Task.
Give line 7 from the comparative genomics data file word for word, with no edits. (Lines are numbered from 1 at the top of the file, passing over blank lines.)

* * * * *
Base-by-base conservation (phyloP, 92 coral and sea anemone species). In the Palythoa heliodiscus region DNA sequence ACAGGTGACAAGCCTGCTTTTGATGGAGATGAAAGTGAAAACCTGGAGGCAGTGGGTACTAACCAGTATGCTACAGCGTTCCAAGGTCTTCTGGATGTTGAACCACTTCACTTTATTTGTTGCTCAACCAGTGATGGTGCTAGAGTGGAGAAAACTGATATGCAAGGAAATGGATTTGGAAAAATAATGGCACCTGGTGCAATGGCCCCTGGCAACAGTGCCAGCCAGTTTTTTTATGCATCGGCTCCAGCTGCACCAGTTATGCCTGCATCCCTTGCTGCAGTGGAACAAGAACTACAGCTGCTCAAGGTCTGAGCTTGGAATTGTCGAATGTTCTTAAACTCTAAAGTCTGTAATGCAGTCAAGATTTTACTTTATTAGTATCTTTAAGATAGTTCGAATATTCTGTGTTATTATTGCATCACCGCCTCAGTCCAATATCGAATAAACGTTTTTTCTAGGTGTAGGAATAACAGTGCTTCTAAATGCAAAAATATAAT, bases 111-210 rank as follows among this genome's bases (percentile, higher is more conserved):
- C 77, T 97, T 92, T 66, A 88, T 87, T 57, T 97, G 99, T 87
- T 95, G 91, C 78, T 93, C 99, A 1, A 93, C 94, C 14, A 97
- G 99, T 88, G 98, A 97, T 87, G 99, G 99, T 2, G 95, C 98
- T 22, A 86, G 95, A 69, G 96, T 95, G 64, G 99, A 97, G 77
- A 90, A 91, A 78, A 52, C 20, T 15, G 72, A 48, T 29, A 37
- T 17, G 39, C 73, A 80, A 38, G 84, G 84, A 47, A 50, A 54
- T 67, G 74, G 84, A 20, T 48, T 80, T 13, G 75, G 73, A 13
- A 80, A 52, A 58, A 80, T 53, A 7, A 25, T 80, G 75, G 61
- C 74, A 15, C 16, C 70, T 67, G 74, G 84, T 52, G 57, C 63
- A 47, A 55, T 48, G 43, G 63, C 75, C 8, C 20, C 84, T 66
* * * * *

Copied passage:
- T 17, G 39, C 73, A 80, A 38, G 84, G 84, A 47, A 50, A 54